What Are the Signs of Elder Abuse?

Posted in Elder Abuse on August 23, 2019

Elder abuse is a crime against one of the most vulnerable populations: the elderly. Elder abuse is a significant problem that often flies under the radar due to underreporting. In many cases, it is not the victim that comes forward, but a family member that notices signs of abuse and alerts an Omaha elder abuse attorney or law enforcement. Some estimates place the rate of elder abuse at 1 in 10 seniors over the age of 60, while others say up to 5 million elders face abuse each year. Most studies agree, however, that available statistics are likely low due to the number of cases that go unreported.

Physical Abuse

The four types of elder abuse are physical, emotional, financial and sexual. Many victims suffer multiple types of abuse simultaneously. A perpetrator may put an elder through physical abuse, for example, to execute a financial exploitation scheme. Noticing signs of physical abuse early could prevent serious injuries or permanent declines in mental status.

  • Unexplained injuries
  • Frequent visits to the hospital
  • Bruises or slap marks
  • Burns
  • Lacerations
  • Fall-related injuries
  • An overall decline in health

Look for signs of physical abuse in places people do not usually see. People who commit elder abuse may try to get away with it by harming senior citizens in places that are not usually visible. Also look for physical signs of elder neglect, such as malnutrition, dehydration, poor sanitation, infections, and bedsores. Staying alert to the common signs of physical abuse could save a life. Police intervention could stop physical abuse before it permanently impacts the elderly victim’s life.

Emotional Abuse

Emotional abuse can be more difficult to catch due to a lack of physical signs. Spending time with your elderly loved one could help you spot the subtler signs of emotional or mental abuse, such as changes in personality or loss of interest in social activities.

  • Withdrawal
  • Depression
  • Anxiety
  • Mood swings
  • Shame or guilt
  • Fear of certain people
  • Low self-esteem
  • Suicidal thoughts or actions

Ask your loved one about changes in his or her mood, behaviors, social life or mental wellness. If you see or hear anything that gives you cause for concern, ask the caregiver or nursing home about potential emotional or mental abuse.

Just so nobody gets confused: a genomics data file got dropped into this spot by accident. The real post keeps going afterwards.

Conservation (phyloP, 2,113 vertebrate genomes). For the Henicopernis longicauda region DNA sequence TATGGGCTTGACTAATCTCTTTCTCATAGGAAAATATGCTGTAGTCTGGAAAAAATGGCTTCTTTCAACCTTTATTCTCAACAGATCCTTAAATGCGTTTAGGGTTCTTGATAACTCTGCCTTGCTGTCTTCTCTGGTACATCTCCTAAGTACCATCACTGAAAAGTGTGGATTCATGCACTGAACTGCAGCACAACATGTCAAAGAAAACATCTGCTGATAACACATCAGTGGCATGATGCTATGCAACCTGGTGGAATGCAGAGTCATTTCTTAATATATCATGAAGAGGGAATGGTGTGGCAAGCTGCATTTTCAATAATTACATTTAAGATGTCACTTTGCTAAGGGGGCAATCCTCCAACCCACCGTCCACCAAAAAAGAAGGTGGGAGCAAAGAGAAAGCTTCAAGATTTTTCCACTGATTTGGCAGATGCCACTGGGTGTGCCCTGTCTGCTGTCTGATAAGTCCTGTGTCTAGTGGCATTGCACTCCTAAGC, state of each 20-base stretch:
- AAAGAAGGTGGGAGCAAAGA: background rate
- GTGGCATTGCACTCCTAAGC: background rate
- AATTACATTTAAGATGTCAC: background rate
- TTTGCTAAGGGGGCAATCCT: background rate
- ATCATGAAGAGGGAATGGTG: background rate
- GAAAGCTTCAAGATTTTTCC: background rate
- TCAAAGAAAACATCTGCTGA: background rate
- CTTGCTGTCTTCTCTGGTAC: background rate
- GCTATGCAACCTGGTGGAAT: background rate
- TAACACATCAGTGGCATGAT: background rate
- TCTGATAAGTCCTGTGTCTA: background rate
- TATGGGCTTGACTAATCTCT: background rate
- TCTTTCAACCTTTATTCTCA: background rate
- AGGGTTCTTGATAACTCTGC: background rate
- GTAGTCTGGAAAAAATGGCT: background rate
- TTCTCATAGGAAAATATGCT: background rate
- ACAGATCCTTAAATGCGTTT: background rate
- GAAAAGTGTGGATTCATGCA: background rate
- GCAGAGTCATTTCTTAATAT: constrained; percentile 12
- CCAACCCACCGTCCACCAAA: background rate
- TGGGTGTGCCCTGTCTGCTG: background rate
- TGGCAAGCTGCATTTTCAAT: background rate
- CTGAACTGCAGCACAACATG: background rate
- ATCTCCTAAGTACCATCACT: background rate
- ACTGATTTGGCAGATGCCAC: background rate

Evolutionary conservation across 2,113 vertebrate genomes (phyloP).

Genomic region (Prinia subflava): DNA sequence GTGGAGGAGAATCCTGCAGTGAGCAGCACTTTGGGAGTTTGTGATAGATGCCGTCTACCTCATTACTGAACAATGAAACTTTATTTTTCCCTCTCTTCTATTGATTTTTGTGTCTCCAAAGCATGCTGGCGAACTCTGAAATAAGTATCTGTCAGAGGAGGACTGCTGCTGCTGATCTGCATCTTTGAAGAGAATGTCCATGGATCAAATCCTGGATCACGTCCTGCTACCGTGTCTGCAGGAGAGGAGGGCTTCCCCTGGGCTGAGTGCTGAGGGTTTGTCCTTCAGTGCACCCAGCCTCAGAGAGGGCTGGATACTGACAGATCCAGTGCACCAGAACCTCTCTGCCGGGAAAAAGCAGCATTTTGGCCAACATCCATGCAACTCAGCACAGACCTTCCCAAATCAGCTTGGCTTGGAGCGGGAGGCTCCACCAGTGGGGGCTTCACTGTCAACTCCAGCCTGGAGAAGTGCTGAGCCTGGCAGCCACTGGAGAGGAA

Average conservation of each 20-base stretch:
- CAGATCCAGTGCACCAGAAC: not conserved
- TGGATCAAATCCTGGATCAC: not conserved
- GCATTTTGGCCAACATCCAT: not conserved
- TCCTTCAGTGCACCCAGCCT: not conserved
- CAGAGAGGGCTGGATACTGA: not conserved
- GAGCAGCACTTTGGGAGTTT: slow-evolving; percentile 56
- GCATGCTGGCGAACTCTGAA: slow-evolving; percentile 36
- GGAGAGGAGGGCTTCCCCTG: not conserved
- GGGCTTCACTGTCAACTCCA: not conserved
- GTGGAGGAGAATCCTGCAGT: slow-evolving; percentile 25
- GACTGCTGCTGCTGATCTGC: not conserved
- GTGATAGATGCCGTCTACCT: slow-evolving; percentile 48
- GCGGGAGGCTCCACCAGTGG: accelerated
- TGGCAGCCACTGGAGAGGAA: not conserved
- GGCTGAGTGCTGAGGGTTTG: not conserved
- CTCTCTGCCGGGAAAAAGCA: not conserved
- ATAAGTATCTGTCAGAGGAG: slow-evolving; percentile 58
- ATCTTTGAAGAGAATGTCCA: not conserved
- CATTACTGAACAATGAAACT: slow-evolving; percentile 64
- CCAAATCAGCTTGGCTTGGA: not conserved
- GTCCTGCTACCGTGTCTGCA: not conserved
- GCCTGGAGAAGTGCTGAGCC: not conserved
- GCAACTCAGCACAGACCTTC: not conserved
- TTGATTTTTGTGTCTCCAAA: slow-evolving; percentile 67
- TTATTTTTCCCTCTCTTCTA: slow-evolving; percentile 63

Financial Exploitation

Keep an eye on your elderly loved one’s finances to help prevent financial exploitation. Criminals and fraudsters often target the elderly for their vulnerability, high assets, and susceptibility to scams. Caregivers and close relatives are common perpetrators in elder financial abuse schemes.

  • Unusual bank activity
  • Forged or missing checks
  • Checks made out to cash
  • Last-minute will updates
  • Plummeting bank account
  • Lost high-value assets such as jewelry
  • Generous gifts to acquaintances or strangers
  • Poor financial decisions

Help a senior citizen in your life take care of tasks such as hiring contractors, finding honest financial advisors and handling bank accounts to help prevent financial abuse. Teach your loved one not to trust over-the-phone salespeople, callers who say they work for the IRS or emails about winning the lottery. Have your relative run financial decisions by you first to make sure no one is taking advantage of him or her.

Sexual Abuse

A nursing home with negligent staff members and/or low security could present many opportunities for a crime such as sexual abuse. Ask your elderly loved one about sexual abuse. Take accusations seriously. If you notice potential signs of sexual abuse, involve the police to protect the elderly person.

  • Genital injuries
  • Bloody undergarments
  • Bruising on the upper thighs
  • Trouble walking or sitting
  • Sexually transmitted diseases
  • Behavioral changes

Contact an Omaha Elder Abuse Lawyer

Abuse could occur in a nursing home setting or the perpetrator could be a close family friend or relative. The four types of abuse may not only show physical signs but also emotional. Your loved one could experience significant mental detriment because of the abuse. Report signs of any type of elder abuse to the long-term care facility and the police. Then, remove your loved one to a safe location while you contact an elder abuse attorney for assistance.